This article is part of the article series "Node.JS Modules You Should Know About."
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Hello everyone! This is the twelfth post in the node.js modules you should know about article series.

The first post was about dnode - the freestyle rpc library for node, the second was about optimist - the lightweight options parser for node, the third was about lazy - lazy lists for node, the fourth was about request - the swiss army knife of HTTP streaming, the fifth was about hashish - hash combinators library, the sixth was about read - easy reading from stdin, the seventh was about ntwitter - twitter api for node, the eighth was about socket.io that makes websockets and realtime possible in all browsers, the ninth was about redis - the best redis client API library for node, the tenth was on express - an insanely small and fast web framework for node, the eleventh was semver - a node module that takes care of versioning.

Today I'll introduce you to cradle - a high-level, caching, CouchDB client for Node.js. Cradle is written by Alexis Sellier (cloudhead).

Cradle is somewhat higher-level than most other CouchDB clients, requiring a little less knowledge of CouchDB's REST API. Cradle also has built-in write-through caching, giving you an extra level of speed, and making document updates and deletion easier. Cradle was built from the love of CouchDB and Node.js, and tries to make the most out of this wonderful marriage of technologies.

Here is an example of how simple it's to use cradle:

var cradle = require('cradle');
var db = new(cradle.Connection)().database('starwars');

db.get('vader', function (err, doc) {
    doc.name; // 'Darth Vader'
    assert.equal(doc.force, 'dark');
});

db.save('skywalker', {
    force: 'light',
    name: 'Luke Skywalker'
}, function (err, res) {
    if (err) {
        // Handle error
    } else {
        // Handle success
    }
});

Cradle supports all the operations that you'd expect an API for CouchDB to support like creating a database:

var db = c.database('starwars');
db.create();

Checking if a db exists:

db.exists(function (err, exists) {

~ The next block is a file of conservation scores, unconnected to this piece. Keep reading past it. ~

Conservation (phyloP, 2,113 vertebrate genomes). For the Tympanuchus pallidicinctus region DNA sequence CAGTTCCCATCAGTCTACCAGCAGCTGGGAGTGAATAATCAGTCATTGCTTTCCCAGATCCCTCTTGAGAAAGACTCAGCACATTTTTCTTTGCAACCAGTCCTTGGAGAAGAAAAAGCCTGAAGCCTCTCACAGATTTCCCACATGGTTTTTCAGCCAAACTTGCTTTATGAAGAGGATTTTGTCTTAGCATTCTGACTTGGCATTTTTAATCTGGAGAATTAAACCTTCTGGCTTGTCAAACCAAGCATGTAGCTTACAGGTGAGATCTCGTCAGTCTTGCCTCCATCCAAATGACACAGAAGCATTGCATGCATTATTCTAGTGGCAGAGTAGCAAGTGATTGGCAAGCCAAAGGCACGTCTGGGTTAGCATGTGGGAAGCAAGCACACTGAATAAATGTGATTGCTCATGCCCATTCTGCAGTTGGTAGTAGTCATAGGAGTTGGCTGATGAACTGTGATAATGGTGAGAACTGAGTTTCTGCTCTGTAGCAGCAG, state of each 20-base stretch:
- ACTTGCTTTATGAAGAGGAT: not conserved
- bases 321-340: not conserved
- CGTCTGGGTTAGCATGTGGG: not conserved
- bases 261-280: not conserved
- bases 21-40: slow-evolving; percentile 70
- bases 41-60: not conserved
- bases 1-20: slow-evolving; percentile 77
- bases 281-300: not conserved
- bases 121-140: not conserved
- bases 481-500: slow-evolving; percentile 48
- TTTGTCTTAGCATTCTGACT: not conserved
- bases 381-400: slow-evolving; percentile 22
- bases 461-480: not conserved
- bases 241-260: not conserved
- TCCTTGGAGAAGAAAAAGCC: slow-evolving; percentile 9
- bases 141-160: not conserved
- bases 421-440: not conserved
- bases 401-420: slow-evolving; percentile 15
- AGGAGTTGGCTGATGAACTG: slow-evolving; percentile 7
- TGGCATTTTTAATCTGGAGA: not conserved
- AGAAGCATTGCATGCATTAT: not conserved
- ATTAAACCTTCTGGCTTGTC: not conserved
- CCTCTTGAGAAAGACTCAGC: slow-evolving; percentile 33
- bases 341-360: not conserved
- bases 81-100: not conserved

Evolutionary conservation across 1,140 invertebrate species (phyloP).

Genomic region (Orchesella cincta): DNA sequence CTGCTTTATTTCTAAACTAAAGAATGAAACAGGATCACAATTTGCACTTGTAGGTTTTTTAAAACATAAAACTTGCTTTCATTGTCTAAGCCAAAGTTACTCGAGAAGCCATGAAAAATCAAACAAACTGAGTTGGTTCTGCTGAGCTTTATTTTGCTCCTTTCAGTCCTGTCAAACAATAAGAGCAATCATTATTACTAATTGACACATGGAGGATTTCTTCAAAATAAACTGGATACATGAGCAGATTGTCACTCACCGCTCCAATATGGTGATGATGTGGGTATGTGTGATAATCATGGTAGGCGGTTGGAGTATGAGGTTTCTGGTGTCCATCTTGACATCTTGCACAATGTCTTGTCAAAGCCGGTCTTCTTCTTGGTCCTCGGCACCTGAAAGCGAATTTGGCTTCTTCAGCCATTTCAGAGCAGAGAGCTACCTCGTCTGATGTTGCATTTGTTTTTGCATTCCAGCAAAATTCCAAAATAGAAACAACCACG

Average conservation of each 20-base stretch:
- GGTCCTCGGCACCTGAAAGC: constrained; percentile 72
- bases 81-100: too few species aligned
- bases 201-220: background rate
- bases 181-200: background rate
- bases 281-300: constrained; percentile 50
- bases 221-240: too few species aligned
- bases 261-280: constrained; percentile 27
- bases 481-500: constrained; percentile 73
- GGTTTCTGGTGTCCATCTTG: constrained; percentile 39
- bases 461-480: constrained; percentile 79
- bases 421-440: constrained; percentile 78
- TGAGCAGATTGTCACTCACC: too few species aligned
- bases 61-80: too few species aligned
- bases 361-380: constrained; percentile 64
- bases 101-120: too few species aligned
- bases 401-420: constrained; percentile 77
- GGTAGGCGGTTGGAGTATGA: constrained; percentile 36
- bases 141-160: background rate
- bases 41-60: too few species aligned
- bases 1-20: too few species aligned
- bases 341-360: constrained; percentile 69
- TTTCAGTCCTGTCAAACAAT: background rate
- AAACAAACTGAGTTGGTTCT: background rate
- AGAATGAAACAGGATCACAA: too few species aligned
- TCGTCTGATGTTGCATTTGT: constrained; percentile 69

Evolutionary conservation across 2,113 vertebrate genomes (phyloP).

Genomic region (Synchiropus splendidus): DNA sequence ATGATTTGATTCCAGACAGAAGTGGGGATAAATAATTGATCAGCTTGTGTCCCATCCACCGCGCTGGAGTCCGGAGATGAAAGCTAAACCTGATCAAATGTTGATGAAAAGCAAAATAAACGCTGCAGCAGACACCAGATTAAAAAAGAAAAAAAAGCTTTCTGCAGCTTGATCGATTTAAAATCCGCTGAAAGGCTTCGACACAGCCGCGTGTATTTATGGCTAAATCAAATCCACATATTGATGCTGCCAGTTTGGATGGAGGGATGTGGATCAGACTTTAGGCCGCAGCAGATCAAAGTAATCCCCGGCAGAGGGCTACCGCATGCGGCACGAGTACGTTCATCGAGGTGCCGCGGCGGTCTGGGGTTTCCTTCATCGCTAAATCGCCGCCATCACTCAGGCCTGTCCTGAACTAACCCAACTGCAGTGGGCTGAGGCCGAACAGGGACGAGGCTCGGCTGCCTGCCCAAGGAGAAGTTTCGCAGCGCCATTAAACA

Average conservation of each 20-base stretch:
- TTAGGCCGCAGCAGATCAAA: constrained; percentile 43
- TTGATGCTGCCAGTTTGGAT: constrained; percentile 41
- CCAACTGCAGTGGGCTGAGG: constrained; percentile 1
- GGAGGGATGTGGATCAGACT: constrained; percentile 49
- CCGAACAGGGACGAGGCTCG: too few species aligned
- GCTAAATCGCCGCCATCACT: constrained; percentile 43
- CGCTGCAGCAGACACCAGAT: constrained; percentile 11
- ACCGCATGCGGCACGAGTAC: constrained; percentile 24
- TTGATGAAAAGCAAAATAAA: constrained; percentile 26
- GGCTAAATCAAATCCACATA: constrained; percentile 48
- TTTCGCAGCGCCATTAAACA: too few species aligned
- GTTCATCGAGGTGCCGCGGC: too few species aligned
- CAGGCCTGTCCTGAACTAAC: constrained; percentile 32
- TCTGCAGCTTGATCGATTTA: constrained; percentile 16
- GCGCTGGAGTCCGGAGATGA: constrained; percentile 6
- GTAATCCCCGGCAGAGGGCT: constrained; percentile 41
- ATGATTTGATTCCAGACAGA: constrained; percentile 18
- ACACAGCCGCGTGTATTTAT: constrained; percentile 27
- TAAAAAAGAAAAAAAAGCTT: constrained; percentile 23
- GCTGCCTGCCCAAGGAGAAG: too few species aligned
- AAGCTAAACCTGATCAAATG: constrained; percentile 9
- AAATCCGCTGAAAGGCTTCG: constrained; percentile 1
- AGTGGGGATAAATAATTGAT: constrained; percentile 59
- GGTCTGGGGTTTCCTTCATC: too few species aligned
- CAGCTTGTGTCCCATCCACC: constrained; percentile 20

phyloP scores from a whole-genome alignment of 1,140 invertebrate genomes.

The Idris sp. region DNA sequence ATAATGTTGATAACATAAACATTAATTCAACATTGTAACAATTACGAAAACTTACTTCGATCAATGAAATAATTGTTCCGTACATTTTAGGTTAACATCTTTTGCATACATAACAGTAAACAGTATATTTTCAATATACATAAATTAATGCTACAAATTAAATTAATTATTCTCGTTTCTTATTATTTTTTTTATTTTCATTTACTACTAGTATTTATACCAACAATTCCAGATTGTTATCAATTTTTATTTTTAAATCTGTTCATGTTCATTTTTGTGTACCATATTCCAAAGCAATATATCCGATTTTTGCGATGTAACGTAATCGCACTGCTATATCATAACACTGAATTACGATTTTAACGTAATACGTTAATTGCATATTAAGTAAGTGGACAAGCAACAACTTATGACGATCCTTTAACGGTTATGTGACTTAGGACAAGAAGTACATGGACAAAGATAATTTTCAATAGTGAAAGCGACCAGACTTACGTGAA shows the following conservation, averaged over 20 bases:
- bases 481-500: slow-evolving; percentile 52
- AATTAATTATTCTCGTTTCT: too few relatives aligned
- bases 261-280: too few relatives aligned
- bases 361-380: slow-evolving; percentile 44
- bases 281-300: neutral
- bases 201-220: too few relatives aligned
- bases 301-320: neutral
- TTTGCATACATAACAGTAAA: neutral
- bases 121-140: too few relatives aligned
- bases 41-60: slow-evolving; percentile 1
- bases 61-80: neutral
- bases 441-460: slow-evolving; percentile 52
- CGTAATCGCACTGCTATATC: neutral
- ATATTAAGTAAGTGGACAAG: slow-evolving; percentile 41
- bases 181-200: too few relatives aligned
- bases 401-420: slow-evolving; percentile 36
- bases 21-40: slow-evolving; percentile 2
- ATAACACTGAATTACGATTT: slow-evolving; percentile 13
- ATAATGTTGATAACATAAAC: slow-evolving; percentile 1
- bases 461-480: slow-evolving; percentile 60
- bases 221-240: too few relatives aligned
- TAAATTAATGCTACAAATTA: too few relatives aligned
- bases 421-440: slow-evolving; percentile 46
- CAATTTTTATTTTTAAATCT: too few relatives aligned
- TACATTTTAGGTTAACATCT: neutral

if (err) {
    console.log('error', err);
  } else if (exists) {
    console.log('the force is with you.');
  } else {
    console.log('database does not exists.');
    db.create();
    /* populate design documents */
  }
});

Destroying a db:

db.destroy(cb);

Fetching a document:

db.get('vader', function (err, doc) {
    console.log(doc);
});

Querying a view:

db.view('characters/all', function (err, res) {
    res.forEach(function (row) {
        console.log(row.name + " is on the " +
            row.force + " side of the force.");
    });
});

Creating and updating documents:

db.save('vader', {
    name: 'darth', force: 'dark'
}, function (err, res) {
    // Handle response
});

Creating views:

db.save('_design/characters', {
    all: {
        map: function (doc) {
            if (doc.name) emit(doc.name, doc);
        }
    },
    darkside: {
        map: function (doc) {
            if (doc.name && doc.force == 'dark') {
                emit(null, doc);
            }
        }
    }
});

Deleting documents:

db.remove('luke', '1-94B6F82', function (err, res) {
    // Handle response
});

And it also supports streaming, changes api, and many other things. See the cradle documentation to learn more.

You can install cradle through npm as always:

npm install cradle

Cradle on GitHub: https://github.com/cloudhead/cradle.

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This article is part of the article series "Node.JS Modules You Should Know About."
<- previous article next article ->

Comments

December 16, 2011, 20:16

I have a question about the following:

db.create();
/* populate design documents */

Does this mean the following will work? It shouldn't, right?

db.create();
db.save('vader', {
    name: 'darth', force: 'dark'
}, function (err, res) {
    // Handle response
});

Rather, we should be writing, is that correct?

db.create(function (err) {
  if (!err) { 
    db.save('vader', {
      name: 'darth', force: 'dark'
    }, function (err, res) {
    // Handle response
  });
});
December 18, 2011, 14:07

Sure, the 2nd is right.

December 18, 2011, 08:10

i think you are right Ustun. He missed the function err command and gives only the response for it.

but i love this blog. all bloggers mostly write articles for about 500 words. but he writes for the technical love.
great job pal. please continue this work

Rco Permalink
December 18, 2011, 14:15

This is a great site, but lately you've been writing more quantity than quality.

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August 17, 2013, 16:23

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August 25, 2013, 15:31

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macy Permalink
October 29, 2013, 08:12

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